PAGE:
Children certainly need to be taught phonics if they are to learn to read and write effectively ( TES November 15). Both analytic and synthetic phonics have parts to play.
But improving phonics teaching is not the golden key that will unlock the gate of the Level 4 English tests. Those who don't get through in reading are those who fail in such matters as grasping the main idea and thinking about the implications of what they read. In writing they are not yet proficient in such matters as sentence punctuation, use of connectives and paragraphs and, tellingly, their ability to write with a reader in mind.
Fundamentally the problems seem rooted in children's failure to engage imaginatively and critically
with the texts they read, and their failure to take on the patterns of written language. A stronger dose of phonics seems unlikely to help.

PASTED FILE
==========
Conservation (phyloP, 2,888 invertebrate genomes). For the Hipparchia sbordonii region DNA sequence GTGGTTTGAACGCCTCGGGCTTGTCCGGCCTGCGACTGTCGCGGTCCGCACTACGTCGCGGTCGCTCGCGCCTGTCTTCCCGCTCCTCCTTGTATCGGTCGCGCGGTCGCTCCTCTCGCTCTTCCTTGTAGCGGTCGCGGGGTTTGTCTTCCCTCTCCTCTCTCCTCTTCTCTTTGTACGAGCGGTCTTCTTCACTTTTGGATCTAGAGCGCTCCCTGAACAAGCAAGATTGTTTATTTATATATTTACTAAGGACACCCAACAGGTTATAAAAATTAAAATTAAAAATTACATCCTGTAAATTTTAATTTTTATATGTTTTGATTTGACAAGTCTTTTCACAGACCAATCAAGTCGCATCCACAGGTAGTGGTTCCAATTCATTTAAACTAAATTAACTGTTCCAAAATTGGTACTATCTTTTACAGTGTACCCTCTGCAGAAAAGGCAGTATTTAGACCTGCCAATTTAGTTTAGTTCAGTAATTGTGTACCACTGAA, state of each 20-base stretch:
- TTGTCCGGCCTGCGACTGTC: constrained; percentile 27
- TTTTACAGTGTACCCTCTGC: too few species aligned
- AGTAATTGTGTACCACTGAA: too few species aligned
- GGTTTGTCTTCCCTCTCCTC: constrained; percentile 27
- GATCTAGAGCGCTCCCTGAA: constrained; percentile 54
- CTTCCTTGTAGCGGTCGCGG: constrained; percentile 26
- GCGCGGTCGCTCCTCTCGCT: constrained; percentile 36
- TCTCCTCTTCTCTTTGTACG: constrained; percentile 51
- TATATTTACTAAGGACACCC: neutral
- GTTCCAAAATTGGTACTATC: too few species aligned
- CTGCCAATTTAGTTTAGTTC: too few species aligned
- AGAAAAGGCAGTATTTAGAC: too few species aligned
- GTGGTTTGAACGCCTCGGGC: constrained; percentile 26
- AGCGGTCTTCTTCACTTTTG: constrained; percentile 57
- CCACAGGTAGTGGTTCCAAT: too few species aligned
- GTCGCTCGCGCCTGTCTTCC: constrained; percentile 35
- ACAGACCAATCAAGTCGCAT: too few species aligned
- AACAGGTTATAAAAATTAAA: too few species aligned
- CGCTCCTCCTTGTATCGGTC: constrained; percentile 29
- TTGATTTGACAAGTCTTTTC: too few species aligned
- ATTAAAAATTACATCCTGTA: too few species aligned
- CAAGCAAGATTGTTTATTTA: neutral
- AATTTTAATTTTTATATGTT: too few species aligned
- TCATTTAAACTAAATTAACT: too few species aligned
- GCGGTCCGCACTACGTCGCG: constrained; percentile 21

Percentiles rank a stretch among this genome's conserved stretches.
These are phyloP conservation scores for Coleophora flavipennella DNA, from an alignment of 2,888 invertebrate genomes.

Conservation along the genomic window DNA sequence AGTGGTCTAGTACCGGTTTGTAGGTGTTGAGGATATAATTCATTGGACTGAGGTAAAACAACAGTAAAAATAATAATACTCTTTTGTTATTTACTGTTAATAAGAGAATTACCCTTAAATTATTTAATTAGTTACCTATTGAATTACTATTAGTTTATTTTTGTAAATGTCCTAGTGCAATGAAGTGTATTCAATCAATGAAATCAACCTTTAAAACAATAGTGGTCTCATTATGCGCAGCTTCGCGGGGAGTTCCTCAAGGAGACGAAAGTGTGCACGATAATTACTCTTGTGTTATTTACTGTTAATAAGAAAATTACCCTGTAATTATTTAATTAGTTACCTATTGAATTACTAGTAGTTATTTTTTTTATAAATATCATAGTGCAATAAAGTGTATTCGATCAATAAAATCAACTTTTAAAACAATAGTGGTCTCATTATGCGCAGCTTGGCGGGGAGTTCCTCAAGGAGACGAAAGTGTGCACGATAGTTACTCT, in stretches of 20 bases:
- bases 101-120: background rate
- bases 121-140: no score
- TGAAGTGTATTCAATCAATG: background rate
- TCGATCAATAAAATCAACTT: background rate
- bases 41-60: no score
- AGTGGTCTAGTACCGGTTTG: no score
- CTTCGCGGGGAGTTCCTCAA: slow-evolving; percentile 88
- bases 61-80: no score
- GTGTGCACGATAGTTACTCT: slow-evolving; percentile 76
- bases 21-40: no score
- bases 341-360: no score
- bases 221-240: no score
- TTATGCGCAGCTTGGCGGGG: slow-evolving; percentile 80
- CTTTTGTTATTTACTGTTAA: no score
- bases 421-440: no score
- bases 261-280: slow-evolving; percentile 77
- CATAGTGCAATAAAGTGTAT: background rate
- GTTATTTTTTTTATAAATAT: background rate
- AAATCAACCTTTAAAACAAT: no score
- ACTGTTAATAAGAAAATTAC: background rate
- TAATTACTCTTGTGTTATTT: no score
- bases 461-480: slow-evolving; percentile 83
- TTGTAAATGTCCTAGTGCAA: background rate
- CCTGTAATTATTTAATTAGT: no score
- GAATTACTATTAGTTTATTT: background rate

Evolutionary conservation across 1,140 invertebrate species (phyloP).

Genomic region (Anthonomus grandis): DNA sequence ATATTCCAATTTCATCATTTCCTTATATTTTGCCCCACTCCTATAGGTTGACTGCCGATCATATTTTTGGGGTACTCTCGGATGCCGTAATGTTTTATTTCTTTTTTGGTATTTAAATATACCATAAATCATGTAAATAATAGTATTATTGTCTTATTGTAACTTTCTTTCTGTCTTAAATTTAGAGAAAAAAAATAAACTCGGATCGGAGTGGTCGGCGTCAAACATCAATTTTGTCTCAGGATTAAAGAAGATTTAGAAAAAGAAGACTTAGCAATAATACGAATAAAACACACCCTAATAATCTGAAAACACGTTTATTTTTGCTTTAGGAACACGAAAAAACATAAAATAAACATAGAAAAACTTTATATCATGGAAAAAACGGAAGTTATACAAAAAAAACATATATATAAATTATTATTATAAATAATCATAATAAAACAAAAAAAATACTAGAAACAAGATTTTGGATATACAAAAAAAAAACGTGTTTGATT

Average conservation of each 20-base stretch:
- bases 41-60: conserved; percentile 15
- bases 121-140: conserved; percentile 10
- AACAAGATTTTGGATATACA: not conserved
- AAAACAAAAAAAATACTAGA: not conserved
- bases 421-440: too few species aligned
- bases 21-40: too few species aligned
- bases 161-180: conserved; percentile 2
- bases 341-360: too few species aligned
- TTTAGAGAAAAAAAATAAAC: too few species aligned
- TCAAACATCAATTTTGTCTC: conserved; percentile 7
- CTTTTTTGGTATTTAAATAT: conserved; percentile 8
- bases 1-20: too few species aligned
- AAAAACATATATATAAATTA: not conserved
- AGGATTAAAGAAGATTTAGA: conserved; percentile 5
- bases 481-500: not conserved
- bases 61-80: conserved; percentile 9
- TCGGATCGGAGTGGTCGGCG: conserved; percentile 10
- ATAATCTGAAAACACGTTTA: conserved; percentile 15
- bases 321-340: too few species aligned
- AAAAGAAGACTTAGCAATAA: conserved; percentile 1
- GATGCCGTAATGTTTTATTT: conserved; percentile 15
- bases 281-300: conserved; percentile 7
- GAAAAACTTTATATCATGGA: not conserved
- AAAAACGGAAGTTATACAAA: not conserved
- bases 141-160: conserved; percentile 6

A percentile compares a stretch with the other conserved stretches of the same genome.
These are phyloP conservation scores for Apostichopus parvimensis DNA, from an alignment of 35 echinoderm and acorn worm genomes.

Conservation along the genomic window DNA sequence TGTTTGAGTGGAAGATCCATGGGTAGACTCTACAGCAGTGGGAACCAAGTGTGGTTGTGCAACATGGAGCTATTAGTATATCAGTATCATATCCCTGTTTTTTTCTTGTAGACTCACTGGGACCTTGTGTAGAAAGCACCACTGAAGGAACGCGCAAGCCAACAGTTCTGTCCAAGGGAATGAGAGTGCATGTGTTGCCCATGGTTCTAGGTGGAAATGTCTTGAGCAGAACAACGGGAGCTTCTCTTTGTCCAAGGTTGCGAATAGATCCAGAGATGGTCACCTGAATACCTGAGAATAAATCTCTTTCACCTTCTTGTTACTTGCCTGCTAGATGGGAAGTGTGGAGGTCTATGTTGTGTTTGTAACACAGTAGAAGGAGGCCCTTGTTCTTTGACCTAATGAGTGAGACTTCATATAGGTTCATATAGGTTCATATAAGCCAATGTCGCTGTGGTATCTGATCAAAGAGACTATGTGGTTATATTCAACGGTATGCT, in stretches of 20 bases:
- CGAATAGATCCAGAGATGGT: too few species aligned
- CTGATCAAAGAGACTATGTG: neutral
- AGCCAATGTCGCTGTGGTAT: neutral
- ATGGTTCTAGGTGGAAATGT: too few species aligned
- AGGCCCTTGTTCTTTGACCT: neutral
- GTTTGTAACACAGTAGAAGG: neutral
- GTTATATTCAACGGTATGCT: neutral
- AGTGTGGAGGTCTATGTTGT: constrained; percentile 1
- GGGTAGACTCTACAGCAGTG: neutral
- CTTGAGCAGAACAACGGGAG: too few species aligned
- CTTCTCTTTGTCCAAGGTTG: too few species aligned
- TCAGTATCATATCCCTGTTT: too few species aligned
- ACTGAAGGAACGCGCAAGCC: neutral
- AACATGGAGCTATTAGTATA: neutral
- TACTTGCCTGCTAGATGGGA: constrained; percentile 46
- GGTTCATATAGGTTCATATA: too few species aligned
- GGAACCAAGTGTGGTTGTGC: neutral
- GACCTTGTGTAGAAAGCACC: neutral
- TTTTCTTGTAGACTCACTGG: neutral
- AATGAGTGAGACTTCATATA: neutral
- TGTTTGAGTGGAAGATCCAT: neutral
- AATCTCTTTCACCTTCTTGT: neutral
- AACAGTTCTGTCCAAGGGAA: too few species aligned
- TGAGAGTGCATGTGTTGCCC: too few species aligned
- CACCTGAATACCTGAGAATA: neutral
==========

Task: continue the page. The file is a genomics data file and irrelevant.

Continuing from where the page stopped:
If we want to effect a substantial change in children's competence as readers and writers, we need to move away from activities directed at the mechanical bits and pieces of literate activity. Instead we should give more sustained attention to making sense of whole texts and to active engagement with texts of high quality including imaginative extension of these.
Focused classroom talk can make a significant contribution to both reading and writing of coherent connected text.
United Kingdom Reading Association